In another recent Northern District case, Stringer v. Astrue, 2010 WL 55925 (N.D.N.Y. 2010), Magistrate Bianchini again cited EM-96200, noting that although the Second Circuit had not ruled on the issue of the binding authority of the Emergency Teletype, other district courts within the Circuit have found the teletype to be persuasive authority in that it represents the sound judgment of SSA.
Several other cases warrant our attention. In another Magistrate Bianchini decision, O’Connell v. Astrue, 2009 WL 606155 (N.D.N.Y. 2009), the Court held that the ALJ failed to make the prerequisite finding of disability before moving on to consider whether DAA was material. Substance abuse becomes material to a benefit determination only after the claimant is found to be disabled according to the sequential analysis, citing to 20 C.F.R. § 404.1535(a). According to the Court, the “plain text of the regulation” requires the ALJ to first use the standard sequential analysis to determine whether the claimant is disabled, “without segregating out any effects that might be due to substance use disorders.”
The Magistrate Judge went on to discuss the applicable regulations, noting that the “key factor” in determining whether substance abuse is material is whether the Plaintiff would meet the definition of disabled if he stopped using drugs or alcohol. To make this determination, the ALJ will evaluate which of Plaintiff's limitations would remain if he stopped using drugs or alcohol, “and then determine whether any or all of [Plaintiff's] remaining limitations would be disabling.” If the remaining limitations are not disabling, then drug and alcohol abuse is material, but if the remaining limitations are disabling, then drug addiction and alcoholism are not material. 20 C.F.R. § 404.1535(b)(1), (2)(i)-(ii). The plaintiff in O’Connell was represented by Ken Hiller.
In Badgely v. Astrue, 2009 WL 899432 (W.D.N.Y. 2009), District Court Judge Curtin remanded a pro se plaintiff’s claim for further proceedings where the Administrative Law Judge’s (ALJ) finding that the claimant was continuing to abuse drugs and alcohol despite her testimony was not based on substantial evidence.
Lastly, in Glover v. Astrue, 2009 WL 35290 (N.D.N.Y. 2009), Magistrate Peebles held that in analyzing the materiality of a plaintiff’s alcohol and substance abuse problems to his mental health conditions, the ALJ was bound to analyze all the evidence, not focus solely on the evidence most favorable to her decision. Because reasonable doubt existed as to whether the ALJ deliberately chose only the medical evidence favorable to her determination of no disability by reason of plaintiff's drug and alcohol usage, the Magistrate recommended a remand for the purpose of reconsidering whether the evidence proffered by the plaintiff was sufficient to give rise to a finding of disability. Chris Cadin of Legal Services of Central New York represented the plaintiff in Glover.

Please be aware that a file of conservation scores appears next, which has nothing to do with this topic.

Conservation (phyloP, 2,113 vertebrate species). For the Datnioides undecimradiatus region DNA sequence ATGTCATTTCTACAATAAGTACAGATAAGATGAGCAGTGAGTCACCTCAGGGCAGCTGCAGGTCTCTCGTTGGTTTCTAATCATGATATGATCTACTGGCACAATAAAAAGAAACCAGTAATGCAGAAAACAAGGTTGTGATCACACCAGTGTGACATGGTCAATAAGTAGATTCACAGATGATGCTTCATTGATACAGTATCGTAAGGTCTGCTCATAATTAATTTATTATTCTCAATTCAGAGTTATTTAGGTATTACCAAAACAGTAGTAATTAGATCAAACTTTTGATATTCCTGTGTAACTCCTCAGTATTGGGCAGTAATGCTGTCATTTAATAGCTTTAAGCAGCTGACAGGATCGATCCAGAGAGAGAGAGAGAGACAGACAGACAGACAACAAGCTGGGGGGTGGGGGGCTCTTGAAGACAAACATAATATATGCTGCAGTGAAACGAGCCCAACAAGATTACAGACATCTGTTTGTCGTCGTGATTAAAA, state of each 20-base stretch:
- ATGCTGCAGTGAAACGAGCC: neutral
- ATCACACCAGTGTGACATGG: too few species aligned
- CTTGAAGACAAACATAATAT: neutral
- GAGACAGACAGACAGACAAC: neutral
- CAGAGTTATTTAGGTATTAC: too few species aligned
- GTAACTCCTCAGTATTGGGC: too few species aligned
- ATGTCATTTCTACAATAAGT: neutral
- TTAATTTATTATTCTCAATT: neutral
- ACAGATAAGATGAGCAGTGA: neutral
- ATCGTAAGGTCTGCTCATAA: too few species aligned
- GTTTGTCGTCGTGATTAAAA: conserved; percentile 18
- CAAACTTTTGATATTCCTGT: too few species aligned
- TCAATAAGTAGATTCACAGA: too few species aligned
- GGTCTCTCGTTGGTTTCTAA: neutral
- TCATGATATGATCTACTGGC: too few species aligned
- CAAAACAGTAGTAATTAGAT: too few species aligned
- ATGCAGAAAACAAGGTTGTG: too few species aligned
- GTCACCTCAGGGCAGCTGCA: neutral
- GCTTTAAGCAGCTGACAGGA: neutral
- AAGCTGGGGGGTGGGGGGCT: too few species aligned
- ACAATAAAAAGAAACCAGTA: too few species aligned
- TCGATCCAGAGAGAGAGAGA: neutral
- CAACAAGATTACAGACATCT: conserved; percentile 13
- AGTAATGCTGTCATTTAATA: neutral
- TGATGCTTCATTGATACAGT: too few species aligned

Lest this discussion lull advocates into thinking that all DAA cases are successful in federal court, rest assured that there are numerous unfavorable decisions in each district court, discussion of which will be left for another day. We will leave you, however, with citations to a couple of cases addressing one of the topics on which SSA is seeking our input, whether the agency should include using cigarettes and other tobacco products in its instructions. Although we could argue the pros and cons of smoking, admittedly a rather one-sided debate in this day and age, few advocates would want to see a DAA type materiality test extended to smokers.
See for example, the case of Janas v. Barnhart, 451 F.Supp.2d 483 (W.D.N.Y. 2006), where Judge Arcara adopted the report and recommendation of Magistrate Judge Foschio remanding claim for payment of benefits of a closed period where the ALJ had placed undue emphasis on the absence of clinical findings in discrediting testimony and made findings not supported by the record. The fact that the claimant smoked should not make her incredible where there was no suggestion that smoking contributed to her condition. Additionally, her good work history enhanced her credibility, and no treating physicians questioned her credibility. Another case is West v. Barnhart, 2008 WL 2561991 (W.D.N.Y. 2008), where an ALJ erred in failing to contact claimant’s treating physician to clarify the seriousness of her asthma and the extent to which stopping smoking would alleviate her symptoms.
We should view SSA’s invitation to voice our opinions on the agency’s handling of DAA cases as a great opportunity. As advocates, we know that these are difficult cases, so let’s get our thoughts together and make some meaningful proposals for positive changes in this system. Remember, comments are due by March 24, 2010.